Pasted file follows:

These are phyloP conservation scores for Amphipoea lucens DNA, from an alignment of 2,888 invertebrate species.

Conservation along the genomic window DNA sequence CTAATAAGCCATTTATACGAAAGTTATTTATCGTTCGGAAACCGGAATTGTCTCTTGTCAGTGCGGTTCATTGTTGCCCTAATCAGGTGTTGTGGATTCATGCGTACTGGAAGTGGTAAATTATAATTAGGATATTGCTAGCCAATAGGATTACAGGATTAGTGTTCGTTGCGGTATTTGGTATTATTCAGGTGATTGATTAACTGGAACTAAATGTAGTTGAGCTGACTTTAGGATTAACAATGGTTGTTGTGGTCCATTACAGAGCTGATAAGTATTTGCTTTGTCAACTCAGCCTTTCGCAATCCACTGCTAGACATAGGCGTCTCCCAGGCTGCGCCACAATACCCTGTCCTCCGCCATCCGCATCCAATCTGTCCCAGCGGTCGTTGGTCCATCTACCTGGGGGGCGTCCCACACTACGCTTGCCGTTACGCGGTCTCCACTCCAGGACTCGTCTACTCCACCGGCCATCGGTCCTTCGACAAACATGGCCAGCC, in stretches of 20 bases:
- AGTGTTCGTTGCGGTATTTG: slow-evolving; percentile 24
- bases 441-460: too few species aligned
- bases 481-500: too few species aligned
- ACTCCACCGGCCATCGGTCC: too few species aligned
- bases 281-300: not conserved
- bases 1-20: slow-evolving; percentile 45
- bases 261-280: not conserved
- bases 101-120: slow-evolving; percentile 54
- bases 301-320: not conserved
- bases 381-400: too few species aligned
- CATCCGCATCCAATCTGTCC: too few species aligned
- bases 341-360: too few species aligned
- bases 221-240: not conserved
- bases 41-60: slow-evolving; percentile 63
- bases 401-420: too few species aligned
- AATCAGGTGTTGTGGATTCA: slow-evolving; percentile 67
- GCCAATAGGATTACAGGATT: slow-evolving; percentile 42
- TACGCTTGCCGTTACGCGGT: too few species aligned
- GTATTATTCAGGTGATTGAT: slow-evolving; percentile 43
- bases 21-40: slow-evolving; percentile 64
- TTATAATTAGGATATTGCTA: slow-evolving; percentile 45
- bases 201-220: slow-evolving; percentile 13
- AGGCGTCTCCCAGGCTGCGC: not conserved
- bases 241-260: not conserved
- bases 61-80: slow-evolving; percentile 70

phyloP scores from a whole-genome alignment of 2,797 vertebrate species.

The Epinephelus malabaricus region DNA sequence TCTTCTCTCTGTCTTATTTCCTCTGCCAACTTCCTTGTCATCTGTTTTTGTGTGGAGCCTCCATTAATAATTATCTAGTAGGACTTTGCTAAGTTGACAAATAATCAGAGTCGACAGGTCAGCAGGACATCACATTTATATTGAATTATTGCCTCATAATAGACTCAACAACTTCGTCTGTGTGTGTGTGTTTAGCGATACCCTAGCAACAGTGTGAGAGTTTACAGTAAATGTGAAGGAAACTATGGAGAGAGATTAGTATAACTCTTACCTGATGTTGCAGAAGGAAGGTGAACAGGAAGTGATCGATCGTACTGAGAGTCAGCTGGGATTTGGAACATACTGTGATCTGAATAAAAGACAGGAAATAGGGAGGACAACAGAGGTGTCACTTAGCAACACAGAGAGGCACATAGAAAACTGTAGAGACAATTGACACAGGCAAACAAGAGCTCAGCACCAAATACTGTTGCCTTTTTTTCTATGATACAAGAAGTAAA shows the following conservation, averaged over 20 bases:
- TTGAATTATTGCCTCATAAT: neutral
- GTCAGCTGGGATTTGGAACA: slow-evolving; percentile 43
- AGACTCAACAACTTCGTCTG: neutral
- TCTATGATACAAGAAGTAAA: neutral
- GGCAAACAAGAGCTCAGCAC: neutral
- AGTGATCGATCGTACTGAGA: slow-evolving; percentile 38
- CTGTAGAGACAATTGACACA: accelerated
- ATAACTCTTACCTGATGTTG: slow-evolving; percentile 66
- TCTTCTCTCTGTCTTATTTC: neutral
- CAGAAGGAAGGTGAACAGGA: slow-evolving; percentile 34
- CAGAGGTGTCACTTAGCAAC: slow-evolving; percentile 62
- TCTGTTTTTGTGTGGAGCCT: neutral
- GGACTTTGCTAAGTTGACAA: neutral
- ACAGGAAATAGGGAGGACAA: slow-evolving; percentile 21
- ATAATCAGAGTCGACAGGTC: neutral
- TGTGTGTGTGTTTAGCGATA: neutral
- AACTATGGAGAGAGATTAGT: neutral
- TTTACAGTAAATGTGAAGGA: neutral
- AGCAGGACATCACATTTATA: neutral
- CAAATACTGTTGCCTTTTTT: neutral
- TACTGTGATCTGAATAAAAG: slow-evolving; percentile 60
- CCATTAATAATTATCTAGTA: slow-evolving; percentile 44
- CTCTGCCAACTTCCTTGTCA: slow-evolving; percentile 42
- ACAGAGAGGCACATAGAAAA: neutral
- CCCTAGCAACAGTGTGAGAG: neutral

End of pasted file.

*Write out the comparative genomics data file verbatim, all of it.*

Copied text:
These are phyloP conservation scores for Amphipoea lucens DNA, from an alignment of 2,888 invertebrate species.

Conservation along the genomic window DNA sequence CTAATAAGCCATTTATACGAAAGTTATTTATCGTTCGGAAACCGGAATTGTCTCTTGTCAGTGCGGTTCATTGTTGCCCTAATCAGGTGTTGTGGATTCATGCGTACTGGAAGTGGTAAATTATAATTAGGATATTGCTAGCCAATAGGATTACAGGATTAGTGTTCGTTGCGGTATTTGGTATTATTCAGGTGATTGATTAACTGGAACTAAATGTAGTTGAGCTGACTTTAGGATTAACAATGGTTGTTGTGGTCCATTACAGAGCTGATAAGTATTTGCTTTGTCAACTCAGCCTTTCGCAATCCACTGCTAGACATAGGCGTCTCCCAGGCTGCGCCACAATACCCTGTCCTCCGCCATCCGCATCCAATCTGTCCCAGCGGTCGTTGGTCCATCTACCTGGGGGGCGTCCCACACTACGCTTGCCGTTACGCGGTCTCCACTCCAGGACTCGTCTACTCCACCGGCCATCGGTCCTTCGACAAACATGGCCAGCC, in stretches of 20 bases:
- AGTGTTCGTTGCGGTATTTG: slow-evolving; percentile 24
- bases 441-460: too few species aligned
- bases 481-500: too few species aligned
- ACTCCACCGGCCATCGGTCC: too few species aligned
- bases 281-300: not conserved
- bases 1-20: slow-evolving; percentile 45
- bases 261-280: not conserved
- bases 101-120: slow-evolving; percentile 54
- bases 301-320: not conserved
- bases 381-400: too few species aligned
- CATCCGCATCCAATCTGTCC: too few species aligned
- bases 341-360: too few species aligned
- bases 221-240: not conserved
- bases 41-60: slow-evolving; percentile 63
- bases 401-420: too few species aligned
- AATCAGGTGTTGTGGATTCA: slow-evolving; percentile 67
- GCCAATAGGATTACAGGATT: slow-evolving; percentile 42
- TACGCTTGCCGTTACGCGGT: too few species aligned
- GTATTATTCAGGTGATTGAT: slow-evolving; percentile 43
- bases 21-40: slow-evolving; percentile 64
- TTATAATTAGGATATTGCTA: slow-evolving; percentile 45
- bases 201-220: slow-evolving; percentile 13
- AGGCGTCTCCCAGGCTGCGC: not conserved
- bases 241-260: not conserved
- bases 61-80: slow-evolving; percentile 70

phyloP scores from a whole-genome alignment of 2,797 vertebrate species.

The Epinephelus malabaricus region DNA sequence TCTTCTCTCTGTCTTATTTCCTCTGCCAACTTCCTTGTCATCTGTTTTTGTGTGGAGCCTCCATTAATAATTATCTAGTAGGACTTTGCTAAGTTGACAAATAATCAGAGTCGACAGGTCAGCAGGACATCACATTTATATTGAATTATTGCCTCATAATAGACTCAACAACTTCGTCTGTGTGTGTGTGTTTAGCGATACCCTAGCAACAGTGTGAGAGTTTACAGTAAATGTGAAGGAAACTATGGAGAGAGATTAGTATAACTCTTACCTGATGTTGCAGAAGGAAGGTGAACAGGAAGTGATCGATCGTACTGAGAGTCAGCTGGGATTTGGAACATACTGTGATCTGAATAAAAGACAGGAAATAGGGAGGACAACAGAGGTGTCACTTAGCAACACAGAGAGGCACATAGAAAACTGTAGAGACAATTGACACAGGCAAACAAGAGCTCAGCACCAAATACTGTTGCCTTTTTTTCTATGATACAAGAAGTAAA shows the following conservation, averaged over 20 bases:
- TTGAATTATTGCCTCATAAT: neutral
- GTCAGCTGGGATTTGGAACA: slow-evolving; percentile 43
- AGACTCAACAACTTCGTCTG: neutral
- TCTATGATACAAGAAGTAAA: neutral
- GGCAAACAAGAGCTCAGCAC: neutral
- AGTGATCGATCGTACTGAGA: slow-evolving; percentile 38
- CTGTAGAGACAATTGACACA: accelerated
- ATAACTCTTACCTGATGTTG: slow-evolving; percentile 66
- TCTTCTCTCTGTCTTATTTC: neutral
- CAGAAGGAAGGTGAACAGGA: slow-evolving; percentile 34
- CAGAGGTGTCACTTAGCAAC: slow-evolving; percentile 62
- TCTGTTTTTGTGTGGAGCCT: neutral
- GGACTTTGCTAAGTTGACAA: neutral
- ACAGGAAATAGGGAGGACAA: slow-evolving; percentile 21
- ATAATCAGAGTCGACAGGTC: neutral
- TGTGTGTGTGTTTAGCGATA: neutral
- AACTATGGAGAGAGATTAGT: neutral
- TTTACAGTAAATGTGAAGGA: neutral
- AGCAGGACATCACATTTATA: neutral
- CAAATACTGTTGCCTTTTTT: neutral
- TACTGTGATCTGAATAAAAG: slow-evolving; percentile 60
- CCATTAATAATTATCTAGTA: slow-evolving; percentile 44
- CTCTGCCAACTTCCTTGTCA: slow-evolving; percentile 42
- ACAGAGAGGCACATAGAAAA: neutral
- CCCTAGCAACAGTGTGAGAG: neutral